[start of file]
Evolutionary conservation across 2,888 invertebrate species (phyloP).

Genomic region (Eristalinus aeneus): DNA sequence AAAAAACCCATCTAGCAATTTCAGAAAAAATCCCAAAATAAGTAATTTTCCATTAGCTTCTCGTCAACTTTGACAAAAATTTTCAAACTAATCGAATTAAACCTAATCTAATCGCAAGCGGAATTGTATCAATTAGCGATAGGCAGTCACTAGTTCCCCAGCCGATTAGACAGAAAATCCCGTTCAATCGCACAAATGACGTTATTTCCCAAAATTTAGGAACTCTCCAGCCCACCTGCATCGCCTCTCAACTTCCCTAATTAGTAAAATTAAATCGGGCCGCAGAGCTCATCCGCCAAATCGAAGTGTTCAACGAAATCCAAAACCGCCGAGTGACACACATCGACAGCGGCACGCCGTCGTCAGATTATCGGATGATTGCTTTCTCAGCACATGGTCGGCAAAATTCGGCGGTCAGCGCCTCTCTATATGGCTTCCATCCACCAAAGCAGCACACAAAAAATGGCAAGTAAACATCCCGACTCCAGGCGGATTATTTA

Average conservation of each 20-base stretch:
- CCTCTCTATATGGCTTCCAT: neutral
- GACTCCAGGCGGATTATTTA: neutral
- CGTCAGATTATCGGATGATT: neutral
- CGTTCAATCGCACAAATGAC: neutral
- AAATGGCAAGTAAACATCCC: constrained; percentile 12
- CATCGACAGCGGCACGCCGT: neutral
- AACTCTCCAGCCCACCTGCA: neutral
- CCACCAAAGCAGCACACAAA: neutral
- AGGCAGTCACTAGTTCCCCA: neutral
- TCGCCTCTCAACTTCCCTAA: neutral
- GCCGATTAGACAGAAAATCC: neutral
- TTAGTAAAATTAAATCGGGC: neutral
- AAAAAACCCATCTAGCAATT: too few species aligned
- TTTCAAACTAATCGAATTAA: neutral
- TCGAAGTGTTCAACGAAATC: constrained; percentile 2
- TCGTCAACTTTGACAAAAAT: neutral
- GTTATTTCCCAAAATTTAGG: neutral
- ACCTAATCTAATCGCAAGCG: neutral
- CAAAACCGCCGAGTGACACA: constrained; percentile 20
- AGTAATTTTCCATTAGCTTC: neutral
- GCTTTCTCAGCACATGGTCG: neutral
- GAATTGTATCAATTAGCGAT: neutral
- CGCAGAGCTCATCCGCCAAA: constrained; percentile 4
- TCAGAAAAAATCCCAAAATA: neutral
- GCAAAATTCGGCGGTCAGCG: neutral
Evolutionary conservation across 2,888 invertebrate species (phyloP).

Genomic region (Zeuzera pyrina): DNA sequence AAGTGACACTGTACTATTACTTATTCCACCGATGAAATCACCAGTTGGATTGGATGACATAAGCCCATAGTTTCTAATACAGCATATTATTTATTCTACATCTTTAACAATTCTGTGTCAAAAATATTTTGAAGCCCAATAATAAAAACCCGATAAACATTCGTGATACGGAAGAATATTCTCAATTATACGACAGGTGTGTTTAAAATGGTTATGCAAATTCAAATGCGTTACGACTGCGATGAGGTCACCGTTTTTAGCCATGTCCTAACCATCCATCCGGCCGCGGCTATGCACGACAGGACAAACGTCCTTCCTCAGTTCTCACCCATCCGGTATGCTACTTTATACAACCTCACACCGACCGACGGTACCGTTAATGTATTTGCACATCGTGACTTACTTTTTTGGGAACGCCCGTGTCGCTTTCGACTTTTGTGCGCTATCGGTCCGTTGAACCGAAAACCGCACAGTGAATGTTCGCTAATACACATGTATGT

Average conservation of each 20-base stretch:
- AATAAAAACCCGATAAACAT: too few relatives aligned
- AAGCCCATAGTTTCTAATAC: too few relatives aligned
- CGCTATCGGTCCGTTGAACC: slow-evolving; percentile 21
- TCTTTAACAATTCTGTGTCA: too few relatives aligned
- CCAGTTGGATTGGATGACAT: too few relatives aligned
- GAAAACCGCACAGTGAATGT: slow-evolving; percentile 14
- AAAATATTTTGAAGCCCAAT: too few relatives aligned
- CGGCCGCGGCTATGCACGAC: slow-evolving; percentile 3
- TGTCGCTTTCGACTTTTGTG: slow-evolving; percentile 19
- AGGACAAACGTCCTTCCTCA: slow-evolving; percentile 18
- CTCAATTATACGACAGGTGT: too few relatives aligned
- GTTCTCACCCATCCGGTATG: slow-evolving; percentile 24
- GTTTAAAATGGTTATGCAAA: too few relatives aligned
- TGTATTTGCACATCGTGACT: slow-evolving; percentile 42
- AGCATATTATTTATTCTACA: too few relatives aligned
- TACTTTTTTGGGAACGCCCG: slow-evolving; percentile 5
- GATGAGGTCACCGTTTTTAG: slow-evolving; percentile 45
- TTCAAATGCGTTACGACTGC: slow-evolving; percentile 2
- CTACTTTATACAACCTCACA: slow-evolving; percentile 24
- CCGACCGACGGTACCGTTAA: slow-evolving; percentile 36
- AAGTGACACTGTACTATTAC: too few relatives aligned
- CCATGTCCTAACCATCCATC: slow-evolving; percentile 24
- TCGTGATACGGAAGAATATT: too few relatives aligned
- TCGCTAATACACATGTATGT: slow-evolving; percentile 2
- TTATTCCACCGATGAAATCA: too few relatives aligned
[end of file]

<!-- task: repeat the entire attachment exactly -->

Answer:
Evolutionary conservation across 2,888 invertebrate species (phyloP).

Genomic region (Eristalinus aeneus): DNA sequence AAAAAACCCATCTAGCAATTTCAGAAAAAATCCCAAAATAAGTAATTTTCCATTAGCTTCTCGTCAACTTTGACAAAAATTTTCAAACTAATCGAATTAAACCTAATCTAATCGCAAGCGGAATTGTATCAATTAGCGATAGGCAGTCACTAGTTCCCCAGCCGATTAGACAGAAAATCCCGTTCAATCGCACAAATGACGTTATTTCCCAAAATTTAGGAACTCTCCAGCCCACCTGCATCGCCTCTCAACTTCCCTAATTAGTAAAATTAAATCGGGCCGCAGAGCTCATCCGCCAAATCGAAGTGTTCAACGAAATCCAAAACCGCCGAGTGACACACATCGACAGCGGCACGCCGTCGTCAGATTATCGGATGATTGCTTTCTCAGCACATGGTCGGCAAAATTCGGCGGTCAGCGCCTCTCTATATGGCTTCCATCCACCAAAGCAGCACACAAAAAATGGCAAGTAAACATCCCGACTCCAGGCGGATTATTTA

Average conservation of each 20-base stretch:
- CCTCTCTATATGGCTTCCAT: neutral
- GACTCCAGGCGGATTATTTA: neutral
- CGTCAGATTATCGGATGATT: neutral
- CGTTCAATCGCACAAATGAC: neutral
- AAATGGCAAGTAAACATCCC: constrained; percentile 12
- CATCGACAGCGGCACGCCGT: neutral
- AACTCTCCAGCCCACCTGCA: neutral
- CCACCAAAGCAGCACACAAA: neutral
- AGGCAGTCACTAGTTCCCCA: neutral
- TCGCCTCTCAACTTCCCTAA: neutral
- GCCGATTAGACAGAAAATCC: neutral
- TTAGTAAAATTAAATCGGGC: neutral
- AAAAAACCCATCTAGCAATT: too few species aligned
- TTTCAAACTAATCGAATTAA: neutral
- TCGAAGTGTTCAACGAAATC: constrained; percentile 2
- TCGTCAACTTTGACAAAAAT: neutral
- GTTATTTCCCAAAATTTAGG: neutral
- ACCTAATCTAATCGCAAGCG: neutral
- CAAAACCGCCGAGTGACACA: constrained; percentile 20
- AGTAATTTTCCATTAGCTTC: neutral
- GCTTTCTCAGCACATGGTCG: neutral
- GAATTGTATCAATTAGCGAT: neutral
- CGCAGAGCTCATCCGCCAAA: constrained; percentile 4
- TCAGAAAAAATCCCAAAATA: neutral
- GCAAAATTCGGCGGTCAGCG: neutral
Evolutionary conservation across 2,888 invertebrate species (phyloP).

Genomic region (Zeuzera pyrina): DNA sequence AAGTGACACTGTACTATTACTTATTCCACCGATGAAATCACCAGTTGGATTGGATGACATAAGCCCATAGTTTCTAATACAGCATATTATTTATTCTACATCTTTAACAATTCTGTGTCAAAAATATTTTGAAGCCCAATAATAAAAACCCGATAAACATTCGTGATACGGAAGAATATTCTCAATTATACGACAGGTGTGTTTAAAATGGTTATGCAAATTCAAATGCGTTACGACTGCGATGAGGTCACCGTTTTTAGCCATGTCCTAACCATCCATCCGGCCGCGGCTATGCACGACAGGACAAACGTCCTTCCTCAGTTCTCACCCATCCGGTATGCTACTTTATACAACCTCACACCGACCGACGGTACCGTTAATGTATTTGCACATCGTGACTTACTTTTTTGGGAACGCCCGTGTCGCTTTCGACTTTTGTGCGCTATCGGTCCGTTGAACCGAAAACCGCACAGTGAATGTTCGCTAATACACATGTATGT

Average conservation of each 20-base stretch:
- AATAAAAACCCGATAAACAT: too few relatives aligned
- AAGCCCATAGTTTCTAATAC: too few relatives aligned
- CGCTATCGGTCCGTTGAACC: slow-evolving; percentile 21
- TCTTTAACAATTCTGTGTCA: too few relatives aligned
- CCAGTTGGATTGGATGACAT: too few relatives aligned
- GAAAACCGCACAGTGAATGT: slow-evolving; percentile 14
- AAAATATTTTGAAGCCCAAT: too few relatives aligned
- CGGCCGCGGCTATGCACGAC: slow-evolving; percentile 3
- TGTCGCTTTCGACTTTTGTG: slow-evolving; percentile 19
- AGGACAAACGTCCTTCCTCA: slow-evolving; percentile 18
- CTCAATTATACGACAGGTGT: too few relatives aligned
- GTTCTCACCCATCCGGTATG: slow-evolving; percentile 24
- GTTTAAAATGGTTATGCAAA: too few relatives aligned
- TGTATTTGCACATCGTGACT: slow-evolving; percentile 42
- AGCATATTATTTATTCTACA: too few relatives aligned
- TACTTTTTTGGGAACGCCCG: slow-evolving; percentile 5
- GATGAGGTCACCGTTTTTAG: slow-evolving; percentile 45
- TTCAAATGCGTTACGACTGC: slow-evolving; percentile 2
- CTACTTTATACAACCTCACA: slow-evolving; percentile 24
- CCGACCGACGGTACCGTTAA: slow-evolving; percentile 36
- AAGTGACACTGTACTATTAC: too few relatives aligned
- CCATGTCCTAACCATCCATC: slow-evolving; percentile 24
- TCGTGATACGGAAGAATATT: too few relatives aligned
- TCGCTAATACACATGTATGT: slow-evolving; percentile 2
- TTATTCCACCGATGAAATCA: too few relatives aligned